FC/B® Connector - FC Connector at Brewster Angle

Chalcogenide As2S3 and As2Se3 glass fibers offer broad transmission range with low propagation loss from 1.5µm to 6.5µm and from 1.5µm to 10µm relatively, with high non-linear coefficient, small and negative index change with temperature (dn/dT), excellent power handling capability, and are chemically stable.

Transmission cables using these fibers can be fabricated with the known terminations such as: SMA, FC/PC and FC/APC. However, when light travels between media (for instance, glass and air), a portion of the light is reflected - a phenomenon know as Fresnel Reflection.  Typical uncoated glass optical components will suffer approximately 8 -10% loss from Fresnel Reflections depending on the wavelength of light and the index of refraction of the material.  Due to the high refractive index of chalcogenide glasses (~2.4 for As2S3, and ~2.7 for As2Se3), the fibers experience a large Fresnel reflection (17% for As2S3, and 21% for As2Se3) at the input and output faces.

For cables with SMA or FC/PC termination, this reflection at the input could cause undesirable effects on lasers or other optical components.  For applications where this reflection needs to be eliminated, isolators must be used.  FC/APC termination with 8° angle at the input face does not alleviate the back reflection problems.  However, the above termination will still experience lower power being transmitted because of the power loss due to these reflections.

IRflex’s FC/B® termination allows the input beam to be nearly fully transmitted at the input face.  Therefore, in addition to eliminating undesirable back reflections, more power is being coupled into the fiber.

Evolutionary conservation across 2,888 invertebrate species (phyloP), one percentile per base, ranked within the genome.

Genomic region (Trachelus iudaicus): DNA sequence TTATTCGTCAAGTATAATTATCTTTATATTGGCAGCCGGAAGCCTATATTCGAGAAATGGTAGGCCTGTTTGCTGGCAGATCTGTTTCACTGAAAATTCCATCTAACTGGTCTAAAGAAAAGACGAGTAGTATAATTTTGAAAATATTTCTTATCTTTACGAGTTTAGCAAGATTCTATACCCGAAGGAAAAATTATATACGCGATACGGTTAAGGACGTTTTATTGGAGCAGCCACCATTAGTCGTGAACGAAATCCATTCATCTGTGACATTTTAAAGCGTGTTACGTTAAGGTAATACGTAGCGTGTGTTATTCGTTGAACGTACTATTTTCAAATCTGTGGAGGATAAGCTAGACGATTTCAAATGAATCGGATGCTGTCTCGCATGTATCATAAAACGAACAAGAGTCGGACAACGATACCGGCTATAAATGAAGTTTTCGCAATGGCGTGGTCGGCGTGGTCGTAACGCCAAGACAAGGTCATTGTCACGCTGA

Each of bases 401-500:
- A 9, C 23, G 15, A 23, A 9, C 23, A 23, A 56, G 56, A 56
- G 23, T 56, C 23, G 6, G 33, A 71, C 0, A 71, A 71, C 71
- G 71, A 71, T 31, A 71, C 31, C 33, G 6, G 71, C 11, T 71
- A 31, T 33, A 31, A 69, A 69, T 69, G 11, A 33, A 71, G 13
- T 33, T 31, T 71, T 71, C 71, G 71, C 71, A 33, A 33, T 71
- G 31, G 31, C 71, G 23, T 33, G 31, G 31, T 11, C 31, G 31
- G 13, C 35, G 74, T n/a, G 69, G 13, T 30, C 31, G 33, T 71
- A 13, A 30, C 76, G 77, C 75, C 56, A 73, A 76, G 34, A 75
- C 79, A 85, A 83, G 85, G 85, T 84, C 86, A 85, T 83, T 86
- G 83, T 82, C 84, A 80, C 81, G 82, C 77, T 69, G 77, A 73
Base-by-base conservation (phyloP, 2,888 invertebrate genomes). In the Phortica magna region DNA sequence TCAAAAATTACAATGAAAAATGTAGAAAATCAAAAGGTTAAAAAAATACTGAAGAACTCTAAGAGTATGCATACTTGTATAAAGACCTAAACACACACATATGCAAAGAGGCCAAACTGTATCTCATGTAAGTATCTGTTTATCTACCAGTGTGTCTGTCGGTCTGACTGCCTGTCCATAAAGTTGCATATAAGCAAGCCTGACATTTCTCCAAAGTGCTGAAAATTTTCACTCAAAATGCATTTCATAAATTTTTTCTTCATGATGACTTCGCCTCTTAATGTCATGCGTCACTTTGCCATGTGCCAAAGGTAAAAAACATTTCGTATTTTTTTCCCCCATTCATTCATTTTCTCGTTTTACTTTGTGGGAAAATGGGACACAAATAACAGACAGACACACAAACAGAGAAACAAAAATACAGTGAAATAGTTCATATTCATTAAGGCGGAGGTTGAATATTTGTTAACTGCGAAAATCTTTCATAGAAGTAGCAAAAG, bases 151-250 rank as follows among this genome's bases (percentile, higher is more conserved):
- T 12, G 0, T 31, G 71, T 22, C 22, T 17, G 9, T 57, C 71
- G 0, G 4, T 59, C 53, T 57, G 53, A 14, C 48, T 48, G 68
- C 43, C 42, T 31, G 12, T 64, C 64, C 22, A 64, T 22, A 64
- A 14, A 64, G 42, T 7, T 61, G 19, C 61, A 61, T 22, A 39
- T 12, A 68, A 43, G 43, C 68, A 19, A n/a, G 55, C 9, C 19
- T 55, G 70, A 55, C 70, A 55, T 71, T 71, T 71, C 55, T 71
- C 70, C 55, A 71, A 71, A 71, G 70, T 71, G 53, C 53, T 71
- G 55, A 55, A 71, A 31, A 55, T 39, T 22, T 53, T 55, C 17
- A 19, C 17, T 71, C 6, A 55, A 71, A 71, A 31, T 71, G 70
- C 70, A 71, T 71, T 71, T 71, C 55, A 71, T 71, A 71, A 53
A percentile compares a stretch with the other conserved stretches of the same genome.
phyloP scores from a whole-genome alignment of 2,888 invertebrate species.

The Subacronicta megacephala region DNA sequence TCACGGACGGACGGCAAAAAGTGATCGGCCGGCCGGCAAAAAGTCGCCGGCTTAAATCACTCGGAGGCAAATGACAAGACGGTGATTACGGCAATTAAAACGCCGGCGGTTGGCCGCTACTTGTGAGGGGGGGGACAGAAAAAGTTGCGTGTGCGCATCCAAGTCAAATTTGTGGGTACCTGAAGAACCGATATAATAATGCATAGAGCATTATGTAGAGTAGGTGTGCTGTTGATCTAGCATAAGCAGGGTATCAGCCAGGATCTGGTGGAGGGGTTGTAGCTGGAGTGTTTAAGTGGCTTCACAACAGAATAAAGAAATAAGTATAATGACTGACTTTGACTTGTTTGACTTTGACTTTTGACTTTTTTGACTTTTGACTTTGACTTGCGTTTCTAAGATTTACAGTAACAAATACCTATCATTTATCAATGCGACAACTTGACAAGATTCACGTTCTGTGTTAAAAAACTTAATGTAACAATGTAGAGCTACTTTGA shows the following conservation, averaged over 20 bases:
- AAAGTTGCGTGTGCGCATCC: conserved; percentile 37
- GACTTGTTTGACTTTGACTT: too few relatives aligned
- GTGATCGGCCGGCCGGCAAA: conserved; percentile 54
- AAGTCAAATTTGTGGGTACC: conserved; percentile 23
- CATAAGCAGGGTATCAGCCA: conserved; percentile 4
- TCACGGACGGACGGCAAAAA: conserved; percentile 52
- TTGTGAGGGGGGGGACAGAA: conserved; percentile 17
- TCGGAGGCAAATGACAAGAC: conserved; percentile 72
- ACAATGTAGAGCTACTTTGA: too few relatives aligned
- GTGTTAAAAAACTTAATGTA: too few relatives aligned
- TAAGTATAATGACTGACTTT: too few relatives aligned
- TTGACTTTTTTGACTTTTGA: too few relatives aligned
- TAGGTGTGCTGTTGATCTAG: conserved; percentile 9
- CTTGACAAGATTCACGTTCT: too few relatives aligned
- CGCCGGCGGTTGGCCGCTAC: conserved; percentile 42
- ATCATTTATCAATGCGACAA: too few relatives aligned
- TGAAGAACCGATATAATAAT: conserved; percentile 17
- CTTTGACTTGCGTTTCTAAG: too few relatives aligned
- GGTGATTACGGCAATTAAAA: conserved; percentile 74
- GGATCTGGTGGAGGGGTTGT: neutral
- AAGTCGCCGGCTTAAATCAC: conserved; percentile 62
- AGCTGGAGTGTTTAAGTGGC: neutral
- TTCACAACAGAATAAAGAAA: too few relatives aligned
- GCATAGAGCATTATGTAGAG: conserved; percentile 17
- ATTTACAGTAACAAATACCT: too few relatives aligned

IRflex’s FC/B® connector achieves nearly full transmission and no reflection at the input face by using the Brewster angle feature of transmissive materials.  Light incident on a material at its Brewster angle will experience no reflection for light with its electric field parallel to the plane of incidence; this is called TM or P-polarization.  Light with TE or S-polarization will still experience reflection; as such this angle is also called the polarizing angle. As seen in Figure1.

DrawingFigure 1: Reflection as a function of incident angle for S- and P-polarizations for an air-to-As2S3 interface. It can be seen that for a certain angle the P-polarization experiences 0% reflection.

IRflex’s FC/B® connector is polished at a predetermined angle that permits the incident light to arrive at the Brewster angle when used in conjunction with the custom-made FC/B® holder.  Normally, light incident at the Brewster angle will be transmitted at an angle with respect to the surface normal, and this angle is not along the fiber’s axis that allows the incident beam to escape to the cladding and not be guided.  FC/B®’s polish angle, together with the holder, allows the input beam to be incident at the Brewster angle and be transmitted along the axis of the fiber to achieve a successful coupling. The FC/B® connector can only work well at the input side.  FC/B ®at the output side is not guaranteed to work, as the fiber does not preserve polarization state.  For nearly full transmission at the input, the beam needs to be in the TM or P-polarization state, as seen in Figure 2.

DrawingFigure 2:  Diagram showing the input beam polarization for maximum transmission.  Additionally, the relevant angles are shown.

The FC/B® connector’s polish angle was determined that all input light within a cone with NA of 0.21 experiences 5% or less reflection.  Additionally, this also gives good tolerances on the alignment of the incoming beam.  See Figure 3 for the coupling setup.

           FCB Connector

Figure 3:  Setup for coupling into the FC/B® connector end using the FC/B® holder